Ok, so we’ve got one more and then we can go to some questions and conversations. So a final thing that you see over and over again, when I was reviewing the research on bosses, and you ask people, “What’s a good boss?” A good boss is somebody who, the expression is “They have their back,” they protect me, they protect me when I need it and so as the slides show, essentially the best bosses protect people from all sorts of bad things, harm, intrusions, distractions, thing like that, idiocy and so on. Sometimes this is just simple things. For example as the Mintzberg quote here says, this is simply is a case of--he’s got this famous old quote--”someone once defined a manager, half in jest, as someone who sees the visitors so everyone else can get their work done. “ So just protecting people in mundane ways is often the way that this happens.
Another case, a case that really where you see a lot of abuse in organizational life are meetings. And, in fact, one of the more disturbing literatures I’ve read, there’s actually some new books out here that talk about this, argue that if you want to have power in your organizations, you should for example call meetings and then show up late, and the reason you want to show up late is that it shows you’re so important, the meeting can’t start without you. Well, that’s nice but it disrespects people’s time and, as the example from Will Wright says: He worked with this guy Ocean Quigley, who was the canary in the coal mine. This was the guy when he raised his hand and was bored, that was a sign that Will Wright would end the meetings. Will Wright also charges people a dollar when they call a meeting to get them to think about it.
For me if I was going to pick one place, one microcosm where bosses either protect their people’s time or who sort of abused it, I think meeting behavior is very important. And by the way, if I was going to nominate the person who I worked with who is best about this, it would be John Hennessay, my President at Stanford University. When he was my dean, he was absolutely fabulous about always having meetings on time and even ending them early out of respect for people.
And finally, as an example of protecting idiocy from on high, I can’t resist sharing this because I just got this, or approval to use this from Pixar just a couple weeks ago. Many of us know how successful Pixar is now, but it turns they wandered in the woods for some 30 years, and were in all sorts of different forms especially under Ed Catmull, the founder and guiding spirit of it, along with Alvy Ray Smith, who was great technologically. At one point they were part of the Lucas empire, and some efficiency expert was hired, brought in to cut costs, largely because George Lucas was having an expensive divorce, and he needed some money. And so what happened was this efficiency expert pressed them to start doing layoffs, start doing layoffs, start doing layoffs. And Alvy Ray and Ed kept refusing to answer, and finally they gave into the pressure and they gave a list to the efficiency expert that had two names on it--Ed Catmull and Alvy Ray Smith. And that sort of stopped them in their tracks, and shortly thereafter, actually, Steve Jobs bought Pixar for 10 million dollars, but the reason that that story is so powerful, certainly it’s the ultimate case of a boss having employees’ back, but whenever I’ve gone to Pixar the last five or six years, there’s several old-timer employees who tell that story over and over again. It’s sort of, it makes them feel safe to work for somebody who would have their back so much.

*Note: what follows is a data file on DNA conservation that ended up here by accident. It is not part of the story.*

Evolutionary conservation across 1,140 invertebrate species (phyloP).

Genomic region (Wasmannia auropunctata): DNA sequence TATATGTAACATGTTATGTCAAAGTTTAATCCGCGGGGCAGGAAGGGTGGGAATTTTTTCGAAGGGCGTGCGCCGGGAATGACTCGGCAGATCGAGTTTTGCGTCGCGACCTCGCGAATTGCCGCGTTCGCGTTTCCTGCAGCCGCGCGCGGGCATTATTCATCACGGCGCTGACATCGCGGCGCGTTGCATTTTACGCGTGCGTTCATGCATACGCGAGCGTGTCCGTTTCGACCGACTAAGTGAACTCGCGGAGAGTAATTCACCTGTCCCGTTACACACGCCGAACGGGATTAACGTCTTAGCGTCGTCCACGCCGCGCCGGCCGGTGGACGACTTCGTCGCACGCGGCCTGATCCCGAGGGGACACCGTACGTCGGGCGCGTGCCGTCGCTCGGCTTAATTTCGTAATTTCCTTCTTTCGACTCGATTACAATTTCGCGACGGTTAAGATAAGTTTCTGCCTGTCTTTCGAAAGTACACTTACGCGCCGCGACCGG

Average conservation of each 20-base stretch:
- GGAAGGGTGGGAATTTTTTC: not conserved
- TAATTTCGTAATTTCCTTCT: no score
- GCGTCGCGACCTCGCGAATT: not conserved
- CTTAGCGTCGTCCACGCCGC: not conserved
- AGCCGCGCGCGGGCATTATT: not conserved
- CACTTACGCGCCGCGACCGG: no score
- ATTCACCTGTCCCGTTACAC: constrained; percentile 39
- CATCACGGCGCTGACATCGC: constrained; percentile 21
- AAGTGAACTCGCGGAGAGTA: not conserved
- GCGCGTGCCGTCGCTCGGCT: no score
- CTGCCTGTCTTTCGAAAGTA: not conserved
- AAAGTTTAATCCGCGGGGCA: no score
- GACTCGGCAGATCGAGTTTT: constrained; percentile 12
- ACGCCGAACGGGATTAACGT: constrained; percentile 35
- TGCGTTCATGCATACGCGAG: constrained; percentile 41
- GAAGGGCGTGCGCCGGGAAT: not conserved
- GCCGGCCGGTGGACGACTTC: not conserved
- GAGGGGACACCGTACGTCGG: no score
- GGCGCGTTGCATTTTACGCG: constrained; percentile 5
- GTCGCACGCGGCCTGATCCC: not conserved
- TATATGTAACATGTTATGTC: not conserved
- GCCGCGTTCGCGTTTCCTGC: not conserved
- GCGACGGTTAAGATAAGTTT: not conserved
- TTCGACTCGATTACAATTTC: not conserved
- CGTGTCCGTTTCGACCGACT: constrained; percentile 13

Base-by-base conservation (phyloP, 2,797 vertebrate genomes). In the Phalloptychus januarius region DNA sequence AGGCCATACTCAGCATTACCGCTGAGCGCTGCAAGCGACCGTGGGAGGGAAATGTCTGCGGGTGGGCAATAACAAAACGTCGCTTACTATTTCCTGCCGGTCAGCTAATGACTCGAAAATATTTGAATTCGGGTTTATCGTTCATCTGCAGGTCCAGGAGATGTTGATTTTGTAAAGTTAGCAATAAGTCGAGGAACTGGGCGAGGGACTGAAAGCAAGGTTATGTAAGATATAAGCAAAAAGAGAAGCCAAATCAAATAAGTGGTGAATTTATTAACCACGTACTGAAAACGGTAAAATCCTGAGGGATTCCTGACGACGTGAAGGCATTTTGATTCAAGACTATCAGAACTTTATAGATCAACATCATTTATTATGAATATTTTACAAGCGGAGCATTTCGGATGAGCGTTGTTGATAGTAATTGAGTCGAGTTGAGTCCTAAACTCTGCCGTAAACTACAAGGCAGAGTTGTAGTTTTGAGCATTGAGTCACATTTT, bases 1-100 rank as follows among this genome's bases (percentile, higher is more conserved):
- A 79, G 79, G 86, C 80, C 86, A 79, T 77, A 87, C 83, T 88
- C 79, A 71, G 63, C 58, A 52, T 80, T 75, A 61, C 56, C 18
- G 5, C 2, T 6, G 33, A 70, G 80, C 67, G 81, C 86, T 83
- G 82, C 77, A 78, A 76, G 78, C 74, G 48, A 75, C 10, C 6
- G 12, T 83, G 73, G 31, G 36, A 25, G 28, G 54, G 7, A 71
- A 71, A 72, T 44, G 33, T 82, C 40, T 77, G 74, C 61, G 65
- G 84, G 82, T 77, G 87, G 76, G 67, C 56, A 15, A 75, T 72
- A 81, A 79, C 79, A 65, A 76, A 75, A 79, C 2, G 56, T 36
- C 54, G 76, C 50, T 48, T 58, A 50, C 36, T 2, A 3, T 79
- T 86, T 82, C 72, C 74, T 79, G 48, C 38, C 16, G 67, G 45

Ok. So Polly I’m going to do one final thought and then we can move into discussion.
Polly: Great, I’ve got lots of good questions queued up.
Bob: My parting thought is that there’s lots of things that distinguish good bosses from bad bosses, and just hearing a seminar, or even doing the job for a couple of years isn’t enough to become a great boss. But if I was going to pick sort of one thing, sort of diagnostic, that every boss should work on, and should know about, is the research on energy. Great research led by Rob Cross, he’s at the University of Virginia, and what he shows over and over again in his research is that the most powerful predictor to whether or not someone gets good performance evaluations, whether or not they get promoted, whether or not they’re surrounded with a network of hard working and energized--and innovative--people, is this energy question. And the question is simply this: After people talk to you, do they have more or less energy?
And this isn’t just an argument for charisma, some of the best energizers are people who simply have people’s backs who motivate them properly and so on; so for the bosses in the audience, that’s the main question I would put out. What happens after people talk to you? Do they have more or less energy? And related to that, of course that key question is, do you know what it is like to work for you? And maybe we should sort of end there and get on to the conversation.
Polly: That’s fantastic, thank you Bob. The questions are coming in fast and furious so, so much food for thought. I’m just going to dive in to make sure we cover as many as possible. I think that energy diagnostic is great one and I just want to underscore you can ask that whether you’re the boss of yourself or of an entire huge organization.
Bob: You could do that anonymously.
Polly: On that note, we’ve got a lot of questions coming in, I’m going to try and put them together. We won’t get to every single one. People are sort of asking this question about “reform.” You talked a lot about how do you rethink your own approach if you’re the boss--how do you become more self-aware, perfectly assertive, etc.. Well, two questions, what if you have a bad boss, is this something you can help from the outside in or is it an inside-out job, and can bad apples be reformed? So, it’s a little bit of a two part question.